The open world’s filled with stuff to do, from wrecking bandit camps, to delving into mutant lairs to scouring the landscape for ARKs so you’re rarely far from an optional objective to try.
Still, they do pretty much boil down to the same basic thing; kill everything to get to your objective. No matter if you need to destroy mutant eggs, clear out a mutant den. eradicate a bandit camp, or even access an ARK, all of them require you to murder everything in sight.
I’m not complaining (since the gunplay is so damn entertaining) but for those who want depth in your gameplay, Rage 2 isn’t. It’s unashamedly repetitive and revels in it.
However (you know it was coming), in between the optional content, there’s little to do. Traveling the wasteland is boring. There are randomly scattered pockets of enemies fighting among themselves here and there but the world is largely void of life and emergent gameplay that made games like Red Dead Redemption or the Witcher 3 so fun to play.
Buildings scattered around the landscape are just there for show; you can’t even enter most of them. There’s also very little cause to explore those that are accessible outside of the optional locations; they’re just filled with ammo and cash, things you can already get elsewhere.
The loneliness of the wasteland might seem authentic, but it makes for a needlessly tedious (and boring) journey to get from one point to another in the game.
After all, since there’s noting much to do in between the game’s optional locations, what point is there to explore off the beaten track? You might as well make a beeline for the secondary objectives instead of wasting time running around the wasteland with zero rewards.
Rage 2 also should be ashamed about it’s the crashing. Not the car crashes or other spectacular vehicular impacts that abound in the game. I’m talking about the game itself freezing up and crashing.
I’m thinking the title is referring to all the freezes and crashes I’ve had to endure. The worst part about it is that they seem to be random. I’ve never been able to replicate them, they just hit you when you least expect it. It could be an hour into the game, it could be on hour five.
The end result is the game freezing and kicking you back to the Xbox dashboard. I’ve tried restarting my Xbox One X, even doing a hard reset by turning off the power completely, but the crashing still occurs randomly. I REALLY hope Bethesda finds out the issue and patches this out real quick.
Despite the crashing issues, the game does have a silky smooth framerate on the Xbox One X. It’s not a total lock at 60FPS, but it feels like it rarely drops below that, and even then its barely perceptible.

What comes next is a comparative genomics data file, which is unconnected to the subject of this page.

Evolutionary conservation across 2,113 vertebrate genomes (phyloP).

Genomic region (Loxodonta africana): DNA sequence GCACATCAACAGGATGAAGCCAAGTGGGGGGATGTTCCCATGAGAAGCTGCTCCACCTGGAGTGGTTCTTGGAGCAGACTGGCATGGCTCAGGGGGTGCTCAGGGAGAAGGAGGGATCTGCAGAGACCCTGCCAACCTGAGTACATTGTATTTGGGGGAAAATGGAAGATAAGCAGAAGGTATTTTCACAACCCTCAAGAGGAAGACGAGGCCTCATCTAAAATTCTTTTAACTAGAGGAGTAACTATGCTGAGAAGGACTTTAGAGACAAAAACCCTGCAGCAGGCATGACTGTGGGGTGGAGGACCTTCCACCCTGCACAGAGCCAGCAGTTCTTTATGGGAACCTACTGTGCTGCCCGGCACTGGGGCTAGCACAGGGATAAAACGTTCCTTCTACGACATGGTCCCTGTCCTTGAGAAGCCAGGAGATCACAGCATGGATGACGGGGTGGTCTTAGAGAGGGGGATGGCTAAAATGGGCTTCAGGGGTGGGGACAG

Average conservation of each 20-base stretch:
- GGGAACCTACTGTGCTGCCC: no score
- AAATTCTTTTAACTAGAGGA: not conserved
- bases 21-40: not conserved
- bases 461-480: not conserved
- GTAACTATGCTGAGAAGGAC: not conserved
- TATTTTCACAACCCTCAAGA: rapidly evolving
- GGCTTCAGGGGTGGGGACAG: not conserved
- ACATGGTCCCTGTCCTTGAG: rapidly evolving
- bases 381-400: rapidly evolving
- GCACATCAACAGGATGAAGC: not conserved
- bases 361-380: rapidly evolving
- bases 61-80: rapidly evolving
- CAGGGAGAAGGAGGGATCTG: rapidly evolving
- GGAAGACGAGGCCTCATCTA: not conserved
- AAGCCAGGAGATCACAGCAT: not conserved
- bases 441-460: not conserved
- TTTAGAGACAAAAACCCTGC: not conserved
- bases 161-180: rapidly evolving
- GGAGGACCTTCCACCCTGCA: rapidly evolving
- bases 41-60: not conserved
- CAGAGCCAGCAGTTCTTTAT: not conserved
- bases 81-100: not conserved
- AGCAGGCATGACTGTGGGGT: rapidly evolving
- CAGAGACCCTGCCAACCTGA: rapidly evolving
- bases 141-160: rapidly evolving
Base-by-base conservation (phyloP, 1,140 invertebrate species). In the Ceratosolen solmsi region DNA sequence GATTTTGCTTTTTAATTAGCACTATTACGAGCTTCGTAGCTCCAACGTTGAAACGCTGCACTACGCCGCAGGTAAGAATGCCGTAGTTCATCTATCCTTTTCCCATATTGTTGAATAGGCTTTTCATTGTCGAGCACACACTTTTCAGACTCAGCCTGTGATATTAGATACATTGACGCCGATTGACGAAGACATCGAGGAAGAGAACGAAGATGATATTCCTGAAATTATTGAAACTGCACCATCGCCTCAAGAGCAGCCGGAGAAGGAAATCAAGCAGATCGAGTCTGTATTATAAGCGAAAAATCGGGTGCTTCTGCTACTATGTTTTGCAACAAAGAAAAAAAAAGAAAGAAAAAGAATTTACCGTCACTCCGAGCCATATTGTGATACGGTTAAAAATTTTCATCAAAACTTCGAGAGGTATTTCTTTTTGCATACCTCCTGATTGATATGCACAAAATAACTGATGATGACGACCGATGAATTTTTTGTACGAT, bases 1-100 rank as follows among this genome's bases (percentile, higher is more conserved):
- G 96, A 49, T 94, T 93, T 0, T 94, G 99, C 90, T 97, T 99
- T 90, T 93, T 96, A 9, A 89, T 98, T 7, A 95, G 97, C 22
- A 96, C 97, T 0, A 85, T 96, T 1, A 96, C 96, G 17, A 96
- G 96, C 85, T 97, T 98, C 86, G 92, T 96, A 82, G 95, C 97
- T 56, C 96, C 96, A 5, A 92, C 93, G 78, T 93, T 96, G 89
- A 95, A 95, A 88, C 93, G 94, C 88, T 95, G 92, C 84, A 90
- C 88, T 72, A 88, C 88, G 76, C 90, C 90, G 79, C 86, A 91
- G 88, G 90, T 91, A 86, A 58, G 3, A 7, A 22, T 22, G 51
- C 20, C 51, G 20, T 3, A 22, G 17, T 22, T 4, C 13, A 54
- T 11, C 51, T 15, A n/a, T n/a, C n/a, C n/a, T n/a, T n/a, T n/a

How it looks.
One of the best parts of the game is the visual feedback you get from all the shooting. Tracer rounds blaze whizz by your head, rockets whoosh and spiral towards you and grenades are chucked with abandon by bandits out for your blood. Battles are rarely tame affairs in Rage 2.
Still, arguably the best part is that armor pieces are destructible.
You can literally shoot them to pieces with sustained fire, which is a joy to behold. Whittling down an armored baddie to his skivvies before shooting him in the head is very much a guilty pleasure of mine. It’s definitely a plus that damage detailing is pretty damn good (especially for headshots)
I’d have loved more enemy variety (especially more mutant types or wasteland critters) but that’s hopefully something that will be addressed in the upcoming content additions detailed in the roadmap.
The title does suffer a bit from problems with its draw distance and object pop-in but it’s surprisingly bearable. It’s nowhere near as bad as Avalanche Software’s last open world game, Just Cause 4, which is a pleasant surprise.
The bottom line.
Rage 2 is definitely a game that’s easy to recommend to pretty much anybody who’s a fan of action. The gunplay is incredibly solid and satisfying and there’s a ton of activities to do and upgrades to aim for. However, the drawback is the open world in between the action is boring and lackluster.
It’s pretty much devoid of life and even when it isn’t, there’s little incentive to even explore because there’s nothing to be gained from it. It doesn’t help that there’s only a handful of main story missions either.
Apart from that nitpick, Rage 2 is great example of how to improve from the original, which is great for both returning fans and curious newcomers.
Great gunplay with tons to do but the open world is boring and needs more life and excitement to it.
– Excellent gunplay.
– Tons of stuff to do.
– Great visuals.
– Boring open world.
– Needs more enemy variety.